But here’s what I find most attractive about Brazil: the confidence that exudes from the majority of the Brazilian women. A confidence, that from what I can tell, isn’t laced with envy towards anyone else. This observation actually struck a chord with me some time ago – about 5 years ago actually. I went to Rio de Janeiro on business with my boss and since we had an afternoon free, we went to Copacabana Beach. I remember seeing the quintessential itsy-bitsy bikinis that have become infamous and synonymous with Copacabana and Ipanema beaches… except I saw these bikinis on women who were … “entraditas en carne” or as we say in English “big-boned” (in short, a nice way to say that someone was slightly overweight, to say the least.) My first reaction is one that I’m now ashamed of since it slaps me across the face as quite typical – something I hate. My first reaction was a snotty, obnoxious “Ew. WHAT is she wearing? She shouldn’t be wearing that.” That reaction lasted all of five minutes and here’s why: as I watched these women, one in particular, move gracefully from their towels, to the ocean, speaking casually to their neighbor, laughing and soaking in the sun, I realized how completely, wonderfully, 100% relaxed they were in their own skin. That is something that I’ve seen very few women pull off, no matter how thin they are or how great their boobs look in a bikini top. In fact, TO THIS DAY, I conjure up images of this one particular woman just to remind myself that confidence doesn’t come from six pack abs (which I don’t have), sculpted legs and perky breasts (which, sadly actually, I don’t have either). It comes from somewhere else … somewhere called Brazil…

Of course, it’s not like I’m packing my bags and about to hop a plane to Sao Paulo hoping to start my life anew yet again (Egads, no! I’m just now getting accustomed to living in Chile.) But the few things I pointed out above really make Brazil stand out in a way that Chile can’t possibly aspire to achieve. Not that Chile is worse in comparison. It’s like I told my professor the other day when he asked me about my Finance final … I told him “Hey, I have many strengths. Numbers happen to fall way below the top three.” (He vehemently agreed, much to my disappointment.) But this blog isn’t about Chile’s strengths, as some of the top things about living in Chile were well documented back in May. This is about my newly-found appreciation for Brazil and my hope to highlight some of what makes that country and its people so refreshing.

But you know me … a little dark, a little pessimistic, a little rebellious …Here’s what’s super weird about Brazil (again, just some minor points.)

  • Avocados don’t make the list of what they would consider top foods in their diet. In fact, most Brazilians have eaten avocados with SUGAR! Yes, as in a dessert. That, or their mothers used to mix the avocado with MILK and serve it in a smoothie. Coming from a country and a culture where avocados (“paltas”) are like the Emperor’s Child and we all form circles around it to show our gratitude and awe, this to me is really, really weird. The “churrascarias” (Brazilian steakhouses) have amazing salad buffets … yet are missing one, crucial element. The palta. Nope, Brazilians just don’t do their salads (or their salty’s in general) with avocado. Homey’s don’t play that. I wonder how the Chileans who live there adapt?? (Seriously I can’t begin to emphasize how much of this fruit Chileans eat.)
  • Pedestrians REALLY don’t have the right of way. Ever. I used to think that it was just Latin Americans, or specifically Chileans, who were so rude about pedestrians, but now in comparison I really believe that Chileans are quite courteous to the two-footed beast crossing the street. In the U.S. our noses are rubbed into the notion that pedestrians always have the right of way, whether we like it or not. Yeah in Brazil this never holds true, EVEN IF, you have a green light. For instance, I was crossing the street, green light in my favor, as cars begin to turn left and of course, I almost got hit. Not once, but twice. That was my first day in Sao Paulo. By the last day I took to watching the locals who only crossed the street when NO CARS were coming. Screw the light. This little morsel might save your life in Brazil so, seriously, I advise you to take heed. Watch the locals and do as they do!! Don’t go thinking that just because you have a green light means you’re entitled to walk. Or live, for that matter.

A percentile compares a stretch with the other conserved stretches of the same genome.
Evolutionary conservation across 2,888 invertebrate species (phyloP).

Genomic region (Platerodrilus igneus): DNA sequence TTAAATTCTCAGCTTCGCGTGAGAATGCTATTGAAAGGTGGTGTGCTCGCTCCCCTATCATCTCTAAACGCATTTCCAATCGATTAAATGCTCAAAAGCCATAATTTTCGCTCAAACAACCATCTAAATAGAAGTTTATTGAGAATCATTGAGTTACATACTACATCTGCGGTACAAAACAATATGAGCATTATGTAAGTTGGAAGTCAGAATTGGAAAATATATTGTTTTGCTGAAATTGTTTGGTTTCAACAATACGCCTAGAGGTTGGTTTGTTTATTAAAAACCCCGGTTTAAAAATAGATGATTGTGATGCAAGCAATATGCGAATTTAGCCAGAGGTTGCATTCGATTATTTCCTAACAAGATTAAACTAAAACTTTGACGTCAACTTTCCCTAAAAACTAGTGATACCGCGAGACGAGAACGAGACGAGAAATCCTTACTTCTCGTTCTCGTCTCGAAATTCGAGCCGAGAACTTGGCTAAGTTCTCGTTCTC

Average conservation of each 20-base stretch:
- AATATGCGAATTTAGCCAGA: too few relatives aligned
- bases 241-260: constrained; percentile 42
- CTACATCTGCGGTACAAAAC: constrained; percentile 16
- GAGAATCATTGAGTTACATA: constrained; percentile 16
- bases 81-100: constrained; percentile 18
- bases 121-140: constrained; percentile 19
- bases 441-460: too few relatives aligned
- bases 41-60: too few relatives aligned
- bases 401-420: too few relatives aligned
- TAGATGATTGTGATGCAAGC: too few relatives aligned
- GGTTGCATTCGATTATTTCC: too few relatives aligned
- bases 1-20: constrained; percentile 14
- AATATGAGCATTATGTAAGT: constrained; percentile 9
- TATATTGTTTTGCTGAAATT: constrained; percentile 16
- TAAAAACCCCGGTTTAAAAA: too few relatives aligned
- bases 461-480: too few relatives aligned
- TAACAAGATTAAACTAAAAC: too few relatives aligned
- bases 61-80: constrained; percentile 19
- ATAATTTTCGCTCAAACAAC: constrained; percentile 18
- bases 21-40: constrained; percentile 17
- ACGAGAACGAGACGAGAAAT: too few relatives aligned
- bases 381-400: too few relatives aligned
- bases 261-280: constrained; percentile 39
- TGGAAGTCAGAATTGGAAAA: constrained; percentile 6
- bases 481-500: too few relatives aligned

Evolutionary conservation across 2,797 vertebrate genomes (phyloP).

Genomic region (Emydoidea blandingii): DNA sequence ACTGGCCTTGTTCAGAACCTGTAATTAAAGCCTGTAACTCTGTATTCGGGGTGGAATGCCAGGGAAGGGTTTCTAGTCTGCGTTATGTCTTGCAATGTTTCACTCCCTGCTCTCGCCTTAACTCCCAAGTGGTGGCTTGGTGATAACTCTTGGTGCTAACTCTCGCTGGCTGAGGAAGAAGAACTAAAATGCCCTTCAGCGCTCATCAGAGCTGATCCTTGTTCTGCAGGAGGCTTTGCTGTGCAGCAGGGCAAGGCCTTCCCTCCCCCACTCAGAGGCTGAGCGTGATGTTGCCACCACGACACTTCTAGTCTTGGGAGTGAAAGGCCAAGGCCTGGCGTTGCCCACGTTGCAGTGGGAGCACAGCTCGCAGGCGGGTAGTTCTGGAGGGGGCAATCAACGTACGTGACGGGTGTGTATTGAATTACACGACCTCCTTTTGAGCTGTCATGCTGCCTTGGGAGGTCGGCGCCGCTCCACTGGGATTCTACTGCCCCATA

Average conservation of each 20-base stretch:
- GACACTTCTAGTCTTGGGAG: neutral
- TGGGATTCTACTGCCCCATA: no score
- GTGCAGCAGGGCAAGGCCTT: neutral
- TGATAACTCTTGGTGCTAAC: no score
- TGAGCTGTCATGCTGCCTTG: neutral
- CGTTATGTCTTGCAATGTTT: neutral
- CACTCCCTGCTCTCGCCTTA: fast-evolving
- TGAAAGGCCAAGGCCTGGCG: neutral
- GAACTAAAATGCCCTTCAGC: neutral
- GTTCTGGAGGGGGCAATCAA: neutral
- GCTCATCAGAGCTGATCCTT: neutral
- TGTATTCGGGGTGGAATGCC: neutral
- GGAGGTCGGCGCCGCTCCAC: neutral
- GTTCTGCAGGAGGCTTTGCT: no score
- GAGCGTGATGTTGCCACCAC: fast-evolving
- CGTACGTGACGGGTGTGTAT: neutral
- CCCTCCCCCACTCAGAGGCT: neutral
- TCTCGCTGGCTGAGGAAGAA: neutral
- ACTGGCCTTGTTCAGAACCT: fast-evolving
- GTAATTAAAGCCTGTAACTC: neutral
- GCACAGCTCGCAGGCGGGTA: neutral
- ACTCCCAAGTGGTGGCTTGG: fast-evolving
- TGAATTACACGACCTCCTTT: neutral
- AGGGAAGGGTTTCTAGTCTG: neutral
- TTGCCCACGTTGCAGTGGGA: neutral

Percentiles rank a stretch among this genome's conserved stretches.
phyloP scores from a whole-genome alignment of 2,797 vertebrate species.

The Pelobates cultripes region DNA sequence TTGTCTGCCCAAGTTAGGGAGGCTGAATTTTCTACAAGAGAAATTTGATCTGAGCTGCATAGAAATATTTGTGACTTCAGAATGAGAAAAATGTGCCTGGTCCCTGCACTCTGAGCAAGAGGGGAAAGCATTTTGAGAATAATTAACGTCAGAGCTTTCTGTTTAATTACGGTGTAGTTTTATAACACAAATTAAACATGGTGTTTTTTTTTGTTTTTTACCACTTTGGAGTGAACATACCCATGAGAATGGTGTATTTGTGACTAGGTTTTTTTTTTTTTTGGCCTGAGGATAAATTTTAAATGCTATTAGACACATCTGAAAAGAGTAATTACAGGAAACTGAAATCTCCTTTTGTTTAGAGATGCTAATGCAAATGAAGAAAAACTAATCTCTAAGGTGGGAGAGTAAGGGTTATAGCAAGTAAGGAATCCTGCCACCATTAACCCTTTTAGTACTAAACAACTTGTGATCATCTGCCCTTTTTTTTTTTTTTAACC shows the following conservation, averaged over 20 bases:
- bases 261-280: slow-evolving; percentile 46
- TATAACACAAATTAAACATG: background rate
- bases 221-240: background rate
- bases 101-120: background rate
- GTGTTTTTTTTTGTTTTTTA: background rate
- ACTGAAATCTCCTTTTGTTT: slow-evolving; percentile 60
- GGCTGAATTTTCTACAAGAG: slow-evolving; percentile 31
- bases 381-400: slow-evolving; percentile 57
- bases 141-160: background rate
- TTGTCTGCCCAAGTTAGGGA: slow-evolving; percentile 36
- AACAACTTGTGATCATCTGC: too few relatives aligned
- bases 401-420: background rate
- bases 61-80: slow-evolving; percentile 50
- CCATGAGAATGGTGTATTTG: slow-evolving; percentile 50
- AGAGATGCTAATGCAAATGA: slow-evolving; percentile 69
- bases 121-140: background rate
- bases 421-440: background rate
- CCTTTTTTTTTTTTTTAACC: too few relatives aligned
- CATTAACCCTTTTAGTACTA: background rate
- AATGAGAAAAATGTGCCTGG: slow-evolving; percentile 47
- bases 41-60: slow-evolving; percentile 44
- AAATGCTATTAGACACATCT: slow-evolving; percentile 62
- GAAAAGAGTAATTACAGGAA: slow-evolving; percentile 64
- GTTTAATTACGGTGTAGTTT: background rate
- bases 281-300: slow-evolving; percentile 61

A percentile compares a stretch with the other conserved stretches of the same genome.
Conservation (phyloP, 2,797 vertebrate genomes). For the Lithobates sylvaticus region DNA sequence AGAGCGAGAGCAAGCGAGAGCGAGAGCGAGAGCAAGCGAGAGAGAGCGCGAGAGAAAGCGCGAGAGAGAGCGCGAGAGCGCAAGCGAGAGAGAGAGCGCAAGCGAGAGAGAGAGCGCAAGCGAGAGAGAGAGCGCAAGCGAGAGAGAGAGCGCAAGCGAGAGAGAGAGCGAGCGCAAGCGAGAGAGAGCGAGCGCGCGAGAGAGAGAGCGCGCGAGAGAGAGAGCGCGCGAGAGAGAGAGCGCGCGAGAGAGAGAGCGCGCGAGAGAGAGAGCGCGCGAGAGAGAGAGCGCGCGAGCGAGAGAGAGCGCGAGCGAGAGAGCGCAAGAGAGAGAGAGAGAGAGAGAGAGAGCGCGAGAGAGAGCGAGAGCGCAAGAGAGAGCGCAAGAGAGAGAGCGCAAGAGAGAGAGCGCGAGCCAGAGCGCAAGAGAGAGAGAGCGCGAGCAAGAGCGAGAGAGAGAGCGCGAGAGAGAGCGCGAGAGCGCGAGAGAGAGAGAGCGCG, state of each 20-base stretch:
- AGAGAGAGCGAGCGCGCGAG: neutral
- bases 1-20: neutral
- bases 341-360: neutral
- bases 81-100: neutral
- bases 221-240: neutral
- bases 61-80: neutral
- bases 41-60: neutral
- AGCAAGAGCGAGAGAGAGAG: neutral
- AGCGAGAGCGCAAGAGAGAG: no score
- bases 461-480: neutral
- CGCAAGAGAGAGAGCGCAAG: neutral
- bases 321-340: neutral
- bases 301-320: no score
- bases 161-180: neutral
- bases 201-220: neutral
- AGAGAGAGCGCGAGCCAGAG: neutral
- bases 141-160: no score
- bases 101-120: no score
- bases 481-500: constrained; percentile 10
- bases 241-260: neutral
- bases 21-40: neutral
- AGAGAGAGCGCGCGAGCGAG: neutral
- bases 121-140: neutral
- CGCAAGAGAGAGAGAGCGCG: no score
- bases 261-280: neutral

• Personal space doesn’t exist in the world of the Brazilians. This is huge for Americans. We like our personal space. And since I’m kind of Latin, even I used to cross comfort zones when merely talking to someone else… however Brazilians take it to a whole other level and this, on many occasions, gets awkward. They speak much closer than I’m used to, use hand gestures that invade “my” space and generally tend to be all up in my grill (really close to my face.) I’m not saying that Chileans are keen on respecting the space of others, but in comparison to the general experience I’ve had in Brazil, I have enough space to set up camp for a night or two here in Chile. Brazil’s notion of personal space only allows for tenement camps.

I feel like Brazil is a must-do regardless of the good and the bad. Actually BECAUSE the good and the bad combined make it such a unique place and because I feel (and again, my own humble opinion) it offers more diversity than I’ve seen since the Meatpacking District circa 1990s (during it’s peak transition period.) Or perhaps I’m just once again projecting what I’d want on to others. In fact, I guess if you’re coming from a pretty diverse area, seeing only Chileans or only Argentinians or only Peruvians is just what one might want. Maybe that’s why I never really regarded Brazil as diverse as I see it now when I lived in California and worked in San Francisco. But man, oh man. Try living in the most homogeneous of societies and watch how quickly you begin to miss people who look different than you, act different than you, are extreme and weird or sophisticated and priceless.

Hmmm. Extreme might just be the word here. The idea that something is so far beyond the norm, it stands out to infinity and beyond (Buzz Light Year style).

Yeah … I miss that feeling of seeing the extreme and not batting an eyelash.